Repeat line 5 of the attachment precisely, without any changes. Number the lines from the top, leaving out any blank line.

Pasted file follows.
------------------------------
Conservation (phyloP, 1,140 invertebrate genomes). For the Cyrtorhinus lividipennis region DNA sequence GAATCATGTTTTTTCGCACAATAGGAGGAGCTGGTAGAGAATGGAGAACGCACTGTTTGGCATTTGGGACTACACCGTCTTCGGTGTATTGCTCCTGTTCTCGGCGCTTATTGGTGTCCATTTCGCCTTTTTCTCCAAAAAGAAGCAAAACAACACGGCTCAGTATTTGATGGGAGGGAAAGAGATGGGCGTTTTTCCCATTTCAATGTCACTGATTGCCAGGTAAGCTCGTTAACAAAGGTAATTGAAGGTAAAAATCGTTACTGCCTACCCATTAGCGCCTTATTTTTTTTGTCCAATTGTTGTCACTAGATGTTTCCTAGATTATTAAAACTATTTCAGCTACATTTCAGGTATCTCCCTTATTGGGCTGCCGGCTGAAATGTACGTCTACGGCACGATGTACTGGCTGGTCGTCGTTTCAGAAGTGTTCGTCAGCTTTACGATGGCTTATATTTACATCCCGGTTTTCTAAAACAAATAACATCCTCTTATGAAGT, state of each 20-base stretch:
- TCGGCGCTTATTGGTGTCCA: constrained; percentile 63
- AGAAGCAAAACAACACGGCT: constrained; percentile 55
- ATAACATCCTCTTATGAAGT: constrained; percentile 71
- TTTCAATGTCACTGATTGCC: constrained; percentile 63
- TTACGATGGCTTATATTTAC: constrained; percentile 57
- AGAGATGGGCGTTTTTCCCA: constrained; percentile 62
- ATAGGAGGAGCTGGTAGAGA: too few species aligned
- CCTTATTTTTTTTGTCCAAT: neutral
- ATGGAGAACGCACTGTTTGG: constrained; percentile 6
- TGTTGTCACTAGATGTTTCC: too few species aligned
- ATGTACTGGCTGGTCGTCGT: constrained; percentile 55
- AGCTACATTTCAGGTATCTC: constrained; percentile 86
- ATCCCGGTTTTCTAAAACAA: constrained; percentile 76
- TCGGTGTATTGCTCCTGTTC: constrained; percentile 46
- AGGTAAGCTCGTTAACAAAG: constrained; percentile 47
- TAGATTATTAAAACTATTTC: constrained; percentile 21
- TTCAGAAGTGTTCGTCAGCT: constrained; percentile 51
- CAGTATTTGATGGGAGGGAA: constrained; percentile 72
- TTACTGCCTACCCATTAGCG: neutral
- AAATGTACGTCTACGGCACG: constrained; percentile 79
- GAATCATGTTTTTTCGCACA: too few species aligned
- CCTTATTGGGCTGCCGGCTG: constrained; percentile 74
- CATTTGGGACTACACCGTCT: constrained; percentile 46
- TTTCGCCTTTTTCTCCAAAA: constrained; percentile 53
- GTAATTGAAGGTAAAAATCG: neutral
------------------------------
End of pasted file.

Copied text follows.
- TTTCAATGTCACTGATTGCC: constrained; percentile 63